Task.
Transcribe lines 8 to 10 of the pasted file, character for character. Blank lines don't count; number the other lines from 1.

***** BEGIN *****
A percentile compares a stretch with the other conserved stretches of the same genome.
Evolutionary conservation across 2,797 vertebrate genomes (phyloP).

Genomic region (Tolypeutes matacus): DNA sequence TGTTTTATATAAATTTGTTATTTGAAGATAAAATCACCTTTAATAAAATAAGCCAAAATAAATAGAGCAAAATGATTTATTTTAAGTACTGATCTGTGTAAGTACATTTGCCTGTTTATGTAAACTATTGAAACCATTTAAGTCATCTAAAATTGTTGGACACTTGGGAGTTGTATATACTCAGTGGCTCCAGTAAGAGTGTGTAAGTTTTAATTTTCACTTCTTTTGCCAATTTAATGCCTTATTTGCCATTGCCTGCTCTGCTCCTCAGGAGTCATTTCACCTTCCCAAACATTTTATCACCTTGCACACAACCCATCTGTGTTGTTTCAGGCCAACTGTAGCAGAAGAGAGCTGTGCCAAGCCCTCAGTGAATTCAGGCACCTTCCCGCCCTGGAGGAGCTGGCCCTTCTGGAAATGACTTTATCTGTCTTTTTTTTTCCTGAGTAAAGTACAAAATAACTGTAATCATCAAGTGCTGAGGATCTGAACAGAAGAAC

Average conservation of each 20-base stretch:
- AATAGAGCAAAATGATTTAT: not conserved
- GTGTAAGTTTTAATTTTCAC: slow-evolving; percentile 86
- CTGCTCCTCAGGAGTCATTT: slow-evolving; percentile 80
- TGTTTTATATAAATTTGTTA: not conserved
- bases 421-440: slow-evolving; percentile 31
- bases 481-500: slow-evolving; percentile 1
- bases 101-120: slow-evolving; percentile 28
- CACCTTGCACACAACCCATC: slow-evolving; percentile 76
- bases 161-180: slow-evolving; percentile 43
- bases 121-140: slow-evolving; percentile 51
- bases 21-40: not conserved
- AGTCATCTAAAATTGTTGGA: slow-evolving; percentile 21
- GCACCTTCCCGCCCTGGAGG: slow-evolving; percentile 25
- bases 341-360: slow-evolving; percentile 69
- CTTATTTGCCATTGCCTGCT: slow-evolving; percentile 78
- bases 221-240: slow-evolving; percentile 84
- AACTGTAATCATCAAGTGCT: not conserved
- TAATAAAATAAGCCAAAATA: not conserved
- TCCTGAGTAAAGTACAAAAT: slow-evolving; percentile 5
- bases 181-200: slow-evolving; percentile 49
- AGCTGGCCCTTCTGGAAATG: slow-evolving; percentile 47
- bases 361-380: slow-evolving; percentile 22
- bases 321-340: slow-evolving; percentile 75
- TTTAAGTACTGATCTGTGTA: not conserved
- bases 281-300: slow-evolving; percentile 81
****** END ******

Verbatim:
- TGTTTTATATAAATTTGTTA: not conserved
- bases 421-440: slow-evolving; percentile 31
- bases 481-500: slow-evolving; percentile 1